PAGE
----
Tuesday, April 24, 2012

Digging to the roots of the problem with RCA

This week's buzzwords and ideas: constant entrepreneurship, industrial innovation revival, back-to-basics strategy, reordering of the global economy/emerging markets, being nuanced in foreign markets, large-scale entrepreneurship, identifying long-term market shifts, leadership by fiat, technology-led-innovation agenda, necessity of having a simple/clear/succinct strategy statement that everyone can internalize, strategy statement to improve formulation and implementation, 3 critical components of a good strategy statement (objective, scope, advantage), defining the objective/scope/advantage requires trade-offs, if your firm's strategy can be applied to another firm then revise it, setting ambitious growth targets at multiple points, offering distinctive value propositions, strategic sweet spot is where a company meets its customers' needs in a way that rivals can't, clarification of decision rights, ensuring information flows, execution = thousands of decisions made every day by employees acting according to the info they have, 4 building blocks of execution (clarifying decision rights, designing information flows, aligning motivators, making changes to structure), quick information relays, supporting root-cause analysis, blocking info results in poor decisions/limited career dev/reinforcement of structural silos, assess informal networks to understand key decision-making and info-gathering, reach across org boundaries, post-monopoly prosperity, don't away from the past --> build on it, build on legacies by using deep reservoirs and expertise, apply core assets to new markets.

When reading the articles this week, I came upon a phrase which I am not familiar with: "root-cause analysis". According to an article by Gary Neilson et al. entitled "The Secrets to Successful Strategy Execution", a supporting root-cause analysis supplied with regular reports between separate business units is key to getting information flowing freely across organizational boundaries.

The rationale behind root-cause analysis (RCA) is that a lot of times in companies, it is typical for employees to approach a problem at work by glossing over it with a quick-fix solution. If upper management sets a premium on RCA's, the organization can treat the underlying problem at its core. According to Mind Tools, an online career skills website, RCA is a powerful five-step problem-solving process with the following purpose: to determine what happened, why it happened, and how you can reduce the likelihood of it happening again.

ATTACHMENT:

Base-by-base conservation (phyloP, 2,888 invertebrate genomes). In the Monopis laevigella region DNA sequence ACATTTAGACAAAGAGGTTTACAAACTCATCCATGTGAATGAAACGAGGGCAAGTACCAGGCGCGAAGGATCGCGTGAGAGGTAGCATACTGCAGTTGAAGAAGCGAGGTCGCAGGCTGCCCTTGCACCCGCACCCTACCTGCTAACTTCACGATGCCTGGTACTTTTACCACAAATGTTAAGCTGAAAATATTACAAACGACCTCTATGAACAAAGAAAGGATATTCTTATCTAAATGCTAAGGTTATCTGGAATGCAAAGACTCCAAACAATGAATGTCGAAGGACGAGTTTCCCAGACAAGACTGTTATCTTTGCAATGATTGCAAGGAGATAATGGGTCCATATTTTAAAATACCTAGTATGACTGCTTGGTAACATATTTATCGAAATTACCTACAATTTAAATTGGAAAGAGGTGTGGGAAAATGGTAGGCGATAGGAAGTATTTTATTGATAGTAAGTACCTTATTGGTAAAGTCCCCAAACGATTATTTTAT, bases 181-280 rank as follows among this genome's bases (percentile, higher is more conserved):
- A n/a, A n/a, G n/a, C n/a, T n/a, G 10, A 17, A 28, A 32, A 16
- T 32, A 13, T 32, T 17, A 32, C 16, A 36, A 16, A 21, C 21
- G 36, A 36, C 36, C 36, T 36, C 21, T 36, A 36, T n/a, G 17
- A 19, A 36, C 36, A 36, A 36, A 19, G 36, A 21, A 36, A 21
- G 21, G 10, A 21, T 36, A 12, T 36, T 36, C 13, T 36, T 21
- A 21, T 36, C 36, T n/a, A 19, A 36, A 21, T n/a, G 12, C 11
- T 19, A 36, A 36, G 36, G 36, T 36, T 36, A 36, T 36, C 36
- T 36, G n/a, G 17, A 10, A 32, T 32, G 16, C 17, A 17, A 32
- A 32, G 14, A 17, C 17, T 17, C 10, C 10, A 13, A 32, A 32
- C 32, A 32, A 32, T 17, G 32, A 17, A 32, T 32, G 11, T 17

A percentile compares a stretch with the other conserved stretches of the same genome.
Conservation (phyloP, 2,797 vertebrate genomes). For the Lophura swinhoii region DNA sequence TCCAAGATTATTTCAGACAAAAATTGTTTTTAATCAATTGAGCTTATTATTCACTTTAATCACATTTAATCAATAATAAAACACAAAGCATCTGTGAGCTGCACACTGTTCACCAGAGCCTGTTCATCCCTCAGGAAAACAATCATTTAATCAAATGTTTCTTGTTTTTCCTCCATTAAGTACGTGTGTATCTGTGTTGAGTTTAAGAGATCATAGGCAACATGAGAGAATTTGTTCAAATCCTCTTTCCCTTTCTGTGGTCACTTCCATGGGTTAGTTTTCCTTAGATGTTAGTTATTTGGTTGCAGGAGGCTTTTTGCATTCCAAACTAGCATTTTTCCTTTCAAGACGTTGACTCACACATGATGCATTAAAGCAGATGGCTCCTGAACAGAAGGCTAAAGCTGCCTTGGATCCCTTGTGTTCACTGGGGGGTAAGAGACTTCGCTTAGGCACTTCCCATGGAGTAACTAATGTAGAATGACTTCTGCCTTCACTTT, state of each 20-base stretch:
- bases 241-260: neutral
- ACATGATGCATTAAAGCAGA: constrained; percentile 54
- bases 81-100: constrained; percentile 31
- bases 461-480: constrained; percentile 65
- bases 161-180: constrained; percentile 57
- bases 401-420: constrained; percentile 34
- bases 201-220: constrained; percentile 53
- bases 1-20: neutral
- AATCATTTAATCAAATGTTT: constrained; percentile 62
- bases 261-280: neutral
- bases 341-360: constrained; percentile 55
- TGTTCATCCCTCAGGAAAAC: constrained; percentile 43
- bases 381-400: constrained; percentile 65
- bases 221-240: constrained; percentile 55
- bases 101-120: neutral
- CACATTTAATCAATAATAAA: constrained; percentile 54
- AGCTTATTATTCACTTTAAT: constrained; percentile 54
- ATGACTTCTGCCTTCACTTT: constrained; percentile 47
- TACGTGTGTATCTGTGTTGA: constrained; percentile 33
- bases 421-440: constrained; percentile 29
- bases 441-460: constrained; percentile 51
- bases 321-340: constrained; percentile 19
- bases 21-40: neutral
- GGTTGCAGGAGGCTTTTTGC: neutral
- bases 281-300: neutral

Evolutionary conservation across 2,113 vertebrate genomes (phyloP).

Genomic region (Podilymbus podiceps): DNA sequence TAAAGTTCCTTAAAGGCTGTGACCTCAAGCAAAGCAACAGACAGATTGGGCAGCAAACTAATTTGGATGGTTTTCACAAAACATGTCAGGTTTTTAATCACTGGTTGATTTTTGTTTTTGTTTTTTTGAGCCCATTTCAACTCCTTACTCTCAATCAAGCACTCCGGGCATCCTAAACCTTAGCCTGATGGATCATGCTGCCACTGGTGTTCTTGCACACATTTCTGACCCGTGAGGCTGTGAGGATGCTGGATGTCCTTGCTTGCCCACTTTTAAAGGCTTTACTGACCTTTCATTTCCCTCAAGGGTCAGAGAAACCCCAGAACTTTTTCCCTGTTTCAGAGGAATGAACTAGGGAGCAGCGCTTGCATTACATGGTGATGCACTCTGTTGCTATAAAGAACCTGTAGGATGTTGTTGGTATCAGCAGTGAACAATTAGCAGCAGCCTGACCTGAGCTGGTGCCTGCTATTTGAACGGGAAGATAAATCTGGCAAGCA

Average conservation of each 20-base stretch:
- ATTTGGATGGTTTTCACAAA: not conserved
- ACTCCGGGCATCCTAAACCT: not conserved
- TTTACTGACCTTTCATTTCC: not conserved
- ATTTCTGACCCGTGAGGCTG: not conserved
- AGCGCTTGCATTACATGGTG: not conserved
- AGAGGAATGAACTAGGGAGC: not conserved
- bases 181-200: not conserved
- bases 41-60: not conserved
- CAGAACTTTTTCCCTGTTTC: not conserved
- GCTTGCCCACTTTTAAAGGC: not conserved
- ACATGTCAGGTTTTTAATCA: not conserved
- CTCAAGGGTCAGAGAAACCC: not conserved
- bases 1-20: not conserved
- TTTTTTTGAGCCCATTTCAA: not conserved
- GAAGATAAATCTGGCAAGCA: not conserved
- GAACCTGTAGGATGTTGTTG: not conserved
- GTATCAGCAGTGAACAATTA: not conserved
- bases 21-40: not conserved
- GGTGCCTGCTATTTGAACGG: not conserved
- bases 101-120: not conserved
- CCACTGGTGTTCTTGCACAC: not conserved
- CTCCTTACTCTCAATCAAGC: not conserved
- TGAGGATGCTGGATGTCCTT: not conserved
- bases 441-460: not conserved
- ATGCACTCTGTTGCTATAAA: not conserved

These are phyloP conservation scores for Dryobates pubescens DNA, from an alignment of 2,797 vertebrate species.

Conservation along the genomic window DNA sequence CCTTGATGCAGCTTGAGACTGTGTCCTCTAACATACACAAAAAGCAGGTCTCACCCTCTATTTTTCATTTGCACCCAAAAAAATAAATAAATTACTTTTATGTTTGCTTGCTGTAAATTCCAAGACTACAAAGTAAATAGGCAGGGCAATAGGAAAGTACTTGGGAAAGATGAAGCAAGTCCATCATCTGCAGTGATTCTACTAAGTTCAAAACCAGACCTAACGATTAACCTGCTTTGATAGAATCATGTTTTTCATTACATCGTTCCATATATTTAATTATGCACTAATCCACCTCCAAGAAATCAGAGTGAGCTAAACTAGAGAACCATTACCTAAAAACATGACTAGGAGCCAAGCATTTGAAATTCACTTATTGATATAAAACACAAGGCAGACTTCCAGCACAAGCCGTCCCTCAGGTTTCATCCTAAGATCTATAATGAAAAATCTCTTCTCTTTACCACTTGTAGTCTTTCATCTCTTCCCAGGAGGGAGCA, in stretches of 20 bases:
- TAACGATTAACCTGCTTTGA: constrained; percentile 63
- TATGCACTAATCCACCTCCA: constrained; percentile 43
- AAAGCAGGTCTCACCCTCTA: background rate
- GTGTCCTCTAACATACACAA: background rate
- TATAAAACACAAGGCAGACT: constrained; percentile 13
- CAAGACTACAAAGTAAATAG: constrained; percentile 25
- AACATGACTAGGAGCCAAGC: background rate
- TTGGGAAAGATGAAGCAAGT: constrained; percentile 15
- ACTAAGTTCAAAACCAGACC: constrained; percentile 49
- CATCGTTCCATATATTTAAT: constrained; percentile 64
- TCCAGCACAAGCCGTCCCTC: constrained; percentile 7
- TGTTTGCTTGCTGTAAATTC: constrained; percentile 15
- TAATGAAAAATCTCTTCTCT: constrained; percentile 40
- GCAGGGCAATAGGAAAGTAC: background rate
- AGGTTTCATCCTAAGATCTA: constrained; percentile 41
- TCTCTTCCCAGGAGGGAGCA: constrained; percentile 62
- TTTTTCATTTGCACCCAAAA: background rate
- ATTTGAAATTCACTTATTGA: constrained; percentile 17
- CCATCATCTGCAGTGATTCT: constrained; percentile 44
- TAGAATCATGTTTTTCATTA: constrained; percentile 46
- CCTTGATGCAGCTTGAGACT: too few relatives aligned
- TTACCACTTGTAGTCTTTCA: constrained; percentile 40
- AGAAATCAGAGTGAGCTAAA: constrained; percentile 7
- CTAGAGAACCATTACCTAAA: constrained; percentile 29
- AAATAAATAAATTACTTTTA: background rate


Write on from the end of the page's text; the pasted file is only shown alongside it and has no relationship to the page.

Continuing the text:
RCA investigates interrelated patterns between different causal characteristics. The causes to a problem can be physical (usually material/mechanical items), human, or organizational (i.e. a faulty policy). The five-step process identifies causes at all levels and gets to the root of the problem:
STEP 1: define the problem. Just like in medicine, begin by identifying the symptoms (i.e. Production at the G.E. manufacturing plant has slowed significantly).
STEP 2: collect data. Gather everyone that is affected and/or understands the problem together to better understand what's going on. Look at CATWOE: Customers, Actors (who implement solutions), Transformation process affected, World view, process Owner, and Environmental constraints. (it might be useful here to represent the data visually with interconnected arcs and a color scheme).
STEP 3: identify causal factors. What events and conditions may have led to this state of affairs? It's important to identify a long laundry list of potential causes. There a few tricks to extract every single potential cause from your trouble-shooting staff:

  • ask "So what?" to get to the root of the problem
  • ask "Why?"
  • break down a problem into detailed parts (perhaps by using tree diagrams)
  • cause and effect diagrams (chart of causal factors)
STEP 4: identify root causes. Use the tactics from step 3 to extract the roots of each causal factors. Classify the causes as physical, human, or organizational.
STEP 5: recommend and implement solutions. What steps will you take to stay on a path of prevention and solution implementation? Identify changes needed in various systems and processes. Use Failure Mode and Effects Analysis (FMEA) to identify where a solution could fail (i.e. map out problems before they materialize). Use Impact Analysis to explore positive and negative consequences of change. Finally, Kaizen is another strategy (which we have talked about in class) that prizes continuous improvement.

Source: http://www.mindtools.com/pages/article/newTMC_80.htm

All in all, root-cause-analysis is a methodic way for people close to the problem to identify the root causes of that very problem by bringing in other departments and points of view that they might never have considered before. An RCA should be supplied along with a more positive, optimistic evaluation of the business unit or company (such as quarterly reports).

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